The heart of our work is long-term interventions, so keeping clients engaged enhances the effectiveness of our interventions. So when we started noticing students leaving our Stay the Course program after the winter break, we began asking “why?”

On the back end, we analyzed all the data we had at our fingertips: age, gender, family size, preferred language, time of enrollment, campus, and degree plan. But we found no significant differences from those who stayed enrolled. We knew we needed to collect qualitative data, but it is time consuming to collect and analyze. One of our site supervisors had a thought – what if we don’t collect data in the traditional sense? What if we asked the questions along the way to a random sampling of students in a way that was responsive, sustainable, and integrated into our regular program operations?
We drew upon the theory of Expectancy-Value, gathering from students whether they felt that their expectations were being met and if the program was responsive to their needs. We did this in informal, one-on-one conversations with clients instead of laborious and often posthumous surveys, much like “stay interviews” employed in human resources departments. It was real time and informal, enabling us to pivot and make tweaks without waiting until it was too late.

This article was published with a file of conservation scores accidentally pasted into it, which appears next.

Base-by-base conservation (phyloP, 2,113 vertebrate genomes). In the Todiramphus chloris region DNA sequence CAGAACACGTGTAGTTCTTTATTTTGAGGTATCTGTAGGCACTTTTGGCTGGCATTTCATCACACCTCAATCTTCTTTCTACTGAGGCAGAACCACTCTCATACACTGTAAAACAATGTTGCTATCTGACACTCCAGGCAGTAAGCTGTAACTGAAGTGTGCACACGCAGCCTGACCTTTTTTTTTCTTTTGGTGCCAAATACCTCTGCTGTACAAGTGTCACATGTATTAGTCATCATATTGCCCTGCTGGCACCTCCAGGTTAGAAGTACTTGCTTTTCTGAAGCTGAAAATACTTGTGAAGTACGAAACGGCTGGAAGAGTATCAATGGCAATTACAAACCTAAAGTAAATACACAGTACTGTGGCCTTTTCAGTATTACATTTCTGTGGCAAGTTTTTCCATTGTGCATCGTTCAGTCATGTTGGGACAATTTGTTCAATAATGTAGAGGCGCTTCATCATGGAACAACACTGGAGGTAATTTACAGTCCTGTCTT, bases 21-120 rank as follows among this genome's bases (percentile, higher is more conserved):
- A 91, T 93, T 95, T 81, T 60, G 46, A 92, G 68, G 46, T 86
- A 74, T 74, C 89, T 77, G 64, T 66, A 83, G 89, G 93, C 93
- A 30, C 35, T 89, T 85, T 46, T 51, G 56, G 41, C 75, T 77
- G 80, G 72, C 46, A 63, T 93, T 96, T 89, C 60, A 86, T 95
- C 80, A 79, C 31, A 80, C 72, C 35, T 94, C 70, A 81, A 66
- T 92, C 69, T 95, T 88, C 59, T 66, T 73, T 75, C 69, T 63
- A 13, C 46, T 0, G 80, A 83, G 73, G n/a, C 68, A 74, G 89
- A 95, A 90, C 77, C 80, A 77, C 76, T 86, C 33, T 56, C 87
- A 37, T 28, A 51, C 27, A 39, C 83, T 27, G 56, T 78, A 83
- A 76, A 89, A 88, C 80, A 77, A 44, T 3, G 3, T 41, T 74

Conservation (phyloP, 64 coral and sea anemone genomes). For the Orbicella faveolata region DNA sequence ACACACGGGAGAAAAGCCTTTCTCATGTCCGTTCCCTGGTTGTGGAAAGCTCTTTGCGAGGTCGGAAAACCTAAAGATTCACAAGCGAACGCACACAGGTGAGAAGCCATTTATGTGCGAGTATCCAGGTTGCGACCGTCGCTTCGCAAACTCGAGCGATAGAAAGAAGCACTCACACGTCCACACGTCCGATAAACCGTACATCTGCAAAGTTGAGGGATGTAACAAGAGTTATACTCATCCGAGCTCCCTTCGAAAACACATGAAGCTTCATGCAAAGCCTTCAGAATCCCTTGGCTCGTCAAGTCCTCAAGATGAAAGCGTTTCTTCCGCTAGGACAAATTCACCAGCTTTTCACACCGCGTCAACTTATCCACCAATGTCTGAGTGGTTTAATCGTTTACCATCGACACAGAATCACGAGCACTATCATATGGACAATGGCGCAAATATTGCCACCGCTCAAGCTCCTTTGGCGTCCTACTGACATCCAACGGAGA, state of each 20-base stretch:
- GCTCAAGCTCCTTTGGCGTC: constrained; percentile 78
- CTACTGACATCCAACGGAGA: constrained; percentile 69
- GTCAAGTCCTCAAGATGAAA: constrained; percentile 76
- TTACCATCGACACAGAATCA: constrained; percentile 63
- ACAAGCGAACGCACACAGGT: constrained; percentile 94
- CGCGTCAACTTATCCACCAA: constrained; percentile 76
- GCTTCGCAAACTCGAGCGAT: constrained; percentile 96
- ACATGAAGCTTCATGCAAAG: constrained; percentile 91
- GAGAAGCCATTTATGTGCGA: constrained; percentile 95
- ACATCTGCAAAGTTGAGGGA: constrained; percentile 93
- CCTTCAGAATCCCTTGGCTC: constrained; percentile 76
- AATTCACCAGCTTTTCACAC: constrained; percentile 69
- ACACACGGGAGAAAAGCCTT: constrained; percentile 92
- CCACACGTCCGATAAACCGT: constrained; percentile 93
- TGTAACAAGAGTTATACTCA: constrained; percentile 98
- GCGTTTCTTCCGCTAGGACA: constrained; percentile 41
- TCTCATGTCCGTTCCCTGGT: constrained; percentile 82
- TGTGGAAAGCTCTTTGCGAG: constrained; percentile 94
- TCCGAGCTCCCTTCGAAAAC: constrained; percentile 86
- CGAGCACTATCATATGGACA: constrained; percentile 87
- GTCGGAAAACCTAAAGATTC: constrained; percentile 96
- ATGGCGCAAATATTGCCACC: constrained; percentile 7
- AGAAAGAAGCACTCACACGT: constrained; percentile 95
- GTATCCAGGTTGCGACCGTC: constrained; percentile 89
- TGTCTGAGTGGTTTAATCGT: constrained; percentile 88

What we continue to be reminded is that evaluation is everyone’s business. It is an attitude. It is a culture of learning where programs are equipped and empowered to collect and act upon client feedback. While we definitely invest in formal evaluations and research, we’re also turning in and asking how we might also invest in programs that are evaluative by their very design.

We decided to take a new, more informal approach to get real feedback from our Stay the Course students who left the program mid-year.

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